John

Offline dogboy

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Re: Using every trick in the book for an excellent laminated cracker
« Reply #46 on: March 06, 2014, 01:02:05 PM »
Your very ambitious Ryan!  So, look, if you end up getting anything great out of this exercise....try the Round Table clone....you can't believe how much an increase to 48% hydration helps the process....and the skins are absolutely excellent.  Also, as for your single sheet Dayton pizza, don't be afraid to try developing your mixed dough more for that one, maybe add 2 more stretch and folds.  I think you'll find you'll get a better textured skin.  Looking forward to seeing your baked pizzas!!
John
I am working on using your techniques right now. I have rolled it out after 60 minutes and it rolled out great. It's been folded and sitting waiting for the next roll out.
I was surprised how easy it was to roll with the low hydration. I'm at 40%. In the past it has been extremely difficult but your techniques have made a great diffrence.
How do you think it would be to bake after 8 hours instead of 24?
I do have a poolish dough sitting now that I can make for tonight.  But I really want to try the cracker tonight.

Offline fazzari

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Re: Using every trick in the book for an excellent laminated cracker
« Reply #47 on: March 06, 2014, 06:56:10 PM »
I am working on using your techniques right now. I have rolled it out after 60 minutes and it rolled out great. It's been folded and sitting waiting for the next roll out.
I was surprised how easy it was to roll with the low hydration. I'm at 40%. In the past it has been extremely difficult but your techniques have made a great diffrence.
How do you think it would be to bake after 8 hours instead of 24?
I do have a poolish dough sitting now that I can make for tonight.  But I really want to try the cracker tonight.
Unfortunately, like any other dough, this skin needs time to develop the texture you want.....at least wait to 18 hours, that way your work won't be wasted.
Good luck
John

Offline dogboy

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Re: Using every trick in the book for an excellent laminated cracker
« Reply #48 on: March 06, 2014, 08:59:24 PM »
Unfortunately, like any other dough, this skin needs time to develop the texture you want.....at least wait to 18 hours, that way your work won't be wasted.
Good luck
John
well... I couldn't wait. Texture turned out well. But for sure lacked flavor. I have 1.5 batches left and I will for sure wait 24 to 48 hours.  But truly the texture was exactly what I have been trying to accomplish for years. Thanks for your help.
 Will the texture change along with building flavor after 18 to 48 hours?
Here is a couple photos of tonight's fazzari laminated cracker.

Offline Chicago Bob

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Re: Using every trick in the book for an excellent laminated cracker
« Reply #49 on: March 06, 2014, 11:36:49 PM »
well... I couldn't wait. Texture turned out well. But for sure lacked flavor. I have 1.5 batches left and I will for sure wait 24 to 48 hours.  But truly the texture was exactly what I have been trying to accomplish for years. Thanks for your help.
 Will the texture change along with building flavor after 18 to 48 hours?
Here is a couple photos of tonight's fazzari laminated cracker.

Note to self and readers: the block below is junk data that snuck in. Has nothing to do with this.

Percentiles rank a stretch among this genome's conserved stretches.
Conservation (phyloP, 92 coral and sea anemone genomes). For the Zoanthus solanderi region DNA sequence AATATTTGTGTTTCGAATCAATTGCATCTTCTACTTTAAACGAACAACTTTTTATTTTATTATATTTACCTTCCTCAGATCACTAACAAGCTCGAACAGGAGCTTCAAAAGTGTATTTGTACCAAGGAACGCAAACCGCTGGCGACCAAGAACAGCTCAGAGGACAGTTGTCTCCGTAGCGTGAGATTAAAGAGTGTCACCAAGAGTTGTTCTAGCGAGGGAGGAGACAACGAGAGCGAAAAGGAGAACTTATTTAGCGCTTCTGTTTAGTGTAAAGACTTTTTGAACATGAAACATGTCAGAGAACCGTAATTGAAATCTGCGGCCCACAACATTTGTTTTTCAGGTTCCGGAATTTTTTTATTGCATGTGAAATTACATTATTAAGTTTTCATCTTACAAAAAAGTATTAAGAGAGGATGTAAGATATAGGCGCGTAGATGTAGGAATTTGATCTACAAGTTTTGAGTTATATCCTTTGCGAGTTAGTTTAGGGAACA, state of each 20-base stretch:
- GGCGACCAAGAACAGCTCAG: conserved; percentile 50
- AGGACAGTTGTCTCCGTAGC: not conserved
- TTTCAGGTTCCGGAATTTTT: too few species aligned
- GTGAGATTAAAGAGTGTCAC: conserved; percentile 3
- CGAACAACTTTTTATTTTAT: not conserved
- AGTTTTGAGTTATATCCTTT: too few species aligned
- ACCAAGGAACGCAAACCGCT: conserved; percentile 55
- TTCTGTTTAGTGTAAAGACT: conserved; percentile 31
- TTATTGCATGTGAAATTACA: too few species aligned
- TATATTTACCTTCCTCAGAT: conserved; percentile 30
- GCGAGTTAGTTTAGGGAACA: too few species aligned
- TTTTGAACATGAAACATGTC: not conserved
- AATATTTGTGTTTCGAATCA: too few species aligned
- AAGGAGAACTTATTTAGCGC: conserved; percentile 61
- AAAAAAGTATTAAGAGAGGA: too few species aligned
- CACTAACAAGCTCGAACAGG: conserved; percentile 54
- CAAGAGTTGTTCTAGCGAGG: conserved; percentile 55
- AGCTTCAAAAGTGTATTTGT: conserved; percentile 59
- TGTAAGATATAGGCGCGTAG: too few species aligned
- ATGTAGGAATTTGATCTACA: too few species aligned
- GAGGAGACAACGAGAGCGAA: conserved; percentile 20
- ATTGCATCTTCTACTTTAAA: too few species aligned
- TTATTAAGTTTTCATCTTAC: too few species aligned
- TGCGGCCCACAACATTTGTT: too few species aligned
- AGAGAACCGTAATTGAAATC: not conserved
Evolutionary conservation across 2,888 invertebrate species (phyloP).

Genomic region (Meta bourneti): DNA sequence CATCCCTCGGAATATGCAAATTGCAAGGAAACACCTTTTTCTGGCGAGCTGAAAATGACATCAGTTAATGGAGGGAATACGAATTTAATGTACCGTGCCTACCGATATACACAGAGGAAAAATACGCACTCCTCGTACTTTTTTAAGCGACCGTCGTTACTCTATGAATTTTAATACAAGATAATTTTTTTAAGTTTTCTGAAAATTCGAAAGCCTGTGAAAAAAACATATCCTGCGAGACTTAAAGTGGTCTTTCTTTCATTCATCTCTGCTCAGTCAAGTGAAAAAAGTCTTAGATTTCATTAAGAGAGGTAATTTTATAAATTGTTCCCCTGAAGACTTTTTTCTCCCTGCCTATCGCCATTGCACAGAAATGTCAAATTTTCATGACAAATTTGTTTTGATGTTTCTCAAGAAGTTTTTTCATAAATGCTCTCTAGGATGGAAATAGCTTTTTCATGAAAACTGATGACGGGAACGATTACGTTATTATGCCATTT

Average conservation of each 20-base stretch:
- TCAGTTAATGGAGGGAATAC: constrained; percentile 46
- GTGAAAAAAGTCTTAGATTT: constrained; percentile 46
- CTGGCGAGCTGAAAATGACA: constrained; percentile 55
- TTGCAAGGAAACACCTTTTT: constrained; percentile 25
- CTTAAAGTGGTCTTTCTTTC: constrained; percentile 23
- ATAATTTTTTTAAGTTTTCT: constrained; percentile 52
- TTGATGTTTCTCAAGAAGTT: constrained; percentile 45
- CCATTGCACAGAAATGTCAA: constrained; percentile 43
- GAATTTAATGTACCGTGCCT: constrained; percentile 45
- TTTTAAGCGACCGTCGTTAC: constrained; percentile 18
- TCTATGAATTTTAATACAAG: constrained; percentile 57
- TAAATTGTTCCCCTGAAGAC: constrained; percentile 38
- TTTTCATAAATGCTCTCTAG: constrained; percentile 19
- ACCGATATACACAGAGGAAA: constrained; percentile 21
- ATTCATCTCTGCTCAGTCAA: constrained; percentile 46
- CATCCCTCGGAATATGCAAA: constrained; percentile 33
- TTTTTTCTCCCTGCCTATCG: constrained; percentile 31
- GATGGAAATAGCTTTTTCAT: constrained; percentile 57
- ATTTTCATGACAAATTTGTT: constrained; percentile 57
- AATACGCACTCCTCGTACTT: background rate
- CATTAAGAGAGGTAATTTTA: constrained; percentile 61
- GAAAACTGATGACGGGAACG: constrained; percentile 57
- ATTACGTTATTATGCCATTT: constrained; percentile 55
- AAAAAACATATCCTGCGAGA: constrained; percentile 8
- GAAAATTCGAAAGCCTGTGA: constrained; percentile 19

What oven temp on that?

Yes, text will be different...
Bob
« Last Edit: March 06, 2014, 11:38:46 PM by Chicago Bob »
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Offline fazzari

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Re: Using every trick in the book for an excellent laminated cracker
« Reply #50 on: March 07, 2014, 08:12:13 AM »
What oven temp on that?

Yes, text will be different...
Bob
Bob is correct.  You should find your skins becoming even more tender as they age, and they will definitely get a deeper flavor.  I think I found a little tidbit of info which is kind of interesting.  Each part of dry milk that one adds to a recipe takes 1.1 parts water to hydrate.  So, if my calculations are correct, a 40% hydrated dough would actually be a 38.63% hydrated dough when accounting for the milk.  So, like I've been saying, kick up the hydration to 45 to 48 for home use....you still get excellent skins!!  Good job on you skins!
John

Offline dogboy

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Re: Using every trick in the book for an excellent laminated cracker
« Reply #51 on: March 07, 2014, 08:58:52 AM »
What oven temp on that?

Yes, text will be different...
Bob
bob I cooked on steel 9 minutes at 550.
John I will kick up the hydration.  I forgot to add the dry milk and will do that on the next batch.
Currently have 4 skins sitting and waiting. Patience patience patience. Lol.

Offline Aimless Ryan

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Re: Using every trick in the book for an excellent laminated cracker
« Reply #52 on: March 07, 2014, 06:15:12 PM »
I just made another batch of this dough, with Superlative flour at 48% hydration and with 1.1% IDY. I still have two skins in the fridge from my previous two batches (2 days old and 4 days old, I think). I'm gonna use both of those skins in a few hours. Since I have a guest or two coming over, it's possible that I may not be able to take any pics, but I'll try.

I made the really thin single-layer skin last night. It tasted pretty good but didn't look very good. No pics. The skin was 11" and weighed 4.7 or 4.8 oz.

Offline Aimless Ryan

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Re: Using every trick in the book for an excellent laminated cracker
« Reply #53 on: March 07, 2014, 06:17:05 PM »
Oh yeah, and this is my first time using Superlative flour. I'm excited to try the new flour, even though I bought it for NY style.